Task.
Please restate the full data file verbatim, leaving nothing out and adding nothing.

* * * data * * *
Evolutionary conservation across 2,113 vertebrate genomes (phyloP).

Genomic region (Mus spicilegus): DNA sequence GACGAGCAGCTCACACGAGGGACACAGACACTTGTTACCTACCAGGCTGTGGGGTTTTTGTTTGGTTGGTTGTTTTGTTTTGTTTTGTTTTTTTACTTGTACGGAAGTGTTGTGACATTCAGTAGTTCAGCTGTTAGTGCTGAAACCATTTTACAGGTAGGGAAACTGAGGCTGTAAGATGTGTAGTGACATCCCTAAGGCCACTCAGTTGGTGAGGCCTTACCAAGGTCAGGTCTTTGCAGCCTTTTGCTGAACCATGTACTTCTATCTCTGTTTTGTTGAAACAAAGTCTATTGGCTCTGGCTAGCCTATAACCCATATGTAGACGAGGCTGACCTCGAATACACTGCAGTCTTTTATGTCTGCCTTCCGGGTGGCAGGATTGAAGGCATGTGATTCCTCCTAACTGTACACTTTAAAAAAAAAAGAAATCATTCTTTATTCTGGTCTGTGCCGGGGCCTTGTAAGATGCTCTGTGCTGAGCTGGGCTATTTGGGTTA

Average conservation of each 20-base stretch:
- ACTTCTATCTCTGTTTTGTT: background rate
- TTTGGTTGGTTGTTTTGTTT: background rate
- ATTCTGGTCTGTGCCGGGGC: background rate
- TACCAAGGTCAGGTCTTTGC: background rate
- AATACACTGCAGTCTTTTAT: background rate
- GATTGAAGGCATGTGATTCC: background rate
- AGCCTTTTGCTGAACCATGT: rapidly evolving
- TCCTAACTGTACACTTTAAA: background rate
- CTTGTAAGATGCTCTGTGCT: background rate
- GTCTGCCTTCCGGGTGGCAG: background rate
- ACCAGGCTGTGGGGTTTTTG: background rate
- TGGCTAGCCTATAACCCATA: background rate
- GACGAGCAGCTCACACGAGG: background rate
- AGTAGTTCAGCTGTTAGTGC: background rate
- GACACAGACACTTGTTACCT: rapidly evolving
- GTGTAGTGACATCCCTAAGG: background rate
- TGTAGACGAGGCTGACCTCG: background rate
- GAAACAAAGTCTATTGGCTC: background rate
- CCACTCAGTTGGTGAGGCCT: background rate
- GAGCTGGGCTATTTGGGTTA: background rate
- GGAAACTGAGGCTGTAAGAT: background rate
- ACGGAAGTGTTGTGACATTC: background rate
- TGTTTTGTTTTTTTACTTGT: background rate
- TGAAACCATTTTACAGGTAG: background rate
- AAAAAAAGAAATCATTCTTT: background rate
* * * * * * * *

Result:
Evolutionary conservation across 2,113 vertebrate genomes (phyloP).

Genomic region (Mus spicilegus): DNA sequence GACGAGCAGCTCACACGAGGGACACAGACACTTGTTACCTACCAGGCTGTGGGGTTTTTGTTTGGTTGGTTGTTTTGTTTTGTTTTGTTTTTTTACTTGTACGGAAGTGTTGTGACATTCAGTAGTTCAGCTGTTAGTGCTGAAACCATTTTACAGGTAGGGAAACTGAGGCTGTAAGATGTGTAGTGACATCCCTAAGGCCACTCAGTTGGTGAGGCCTTACCAAGGTCAGGTCTTTGCAGCCTTTTGCTGAACCATGTACTTCTATCTCTGTTTTGTTGAAACAAAGTCTATTGGCTCTGGCTAGCCTATAACCCATATGTAGACGAGGCTGACCTCGAATACACTGCAGTCTTTTATGTCTGCCTTCCGGGTGGCAGGATTGAAGGCATGTGATTCCTCCTAACTGTACACTTTAAAAAAAAAAGAAATCATTCTTTATTCTGGTCTGTGCCGGGGCCTTGTAAGATGCTCTGTGCTGAGCTGGGCTATTTGGGTTA

Average conservation of each 20-base stretch:
- ACTTCTATCTCTGTTTTGTT: background rate
- TTTGGTTGGTTGTTTTGTTT: background rate
- ATTCTGGTCTGTGCCGGGGC: background rate
- TACCAAGGTCAGGTCTTTGC: background rate
- AATACACTGCAGTCTTTTAT: background rate
- GATTGAAGGCATGTGATTCC: background rate
- AGCCTTTTGCTGAACCATGT: rapidly evolving
- TCCTAACTGTACACTTTAAA: background rate
- CTTGTAAGATGCTCTGTGCT: background rate
- GTCTGCCTTCCGGGTGGCAG: background rate
- ACCAGGCTGTGGGGTTTTTG: background rate
- TGGCTAGCCTATAACCCATA: background rate
- GACGAGCAGCTCACACGAGG: background rate
- AGTAGTTCAGCTGTTAGTGC: background rate
- GACACAGACACTTGTTACCT: rapidly evolving
- GTGTAGTGACATCCCTAAGG: background rate
- TGTAGACGAGGCTGACCTCG: background rate
- GAAACAAAGTCTATTGGCTC: background rate
- CCACTCAGTTGGTGAGGCCT: background rate
- GAGCTGGGCTATTTGGGTTA: background rate
- GGAAACTGAGGCTGTAAGAT: background rate
- ACGGAAGTGTTGTGACATTC: background rate
- TGTTTTGTTTTTTTACTTGT: background rate
- TGAAACCATTTTACAGGTAG: background rate
- AAAAAAAGAAATCATTCTTT: background rate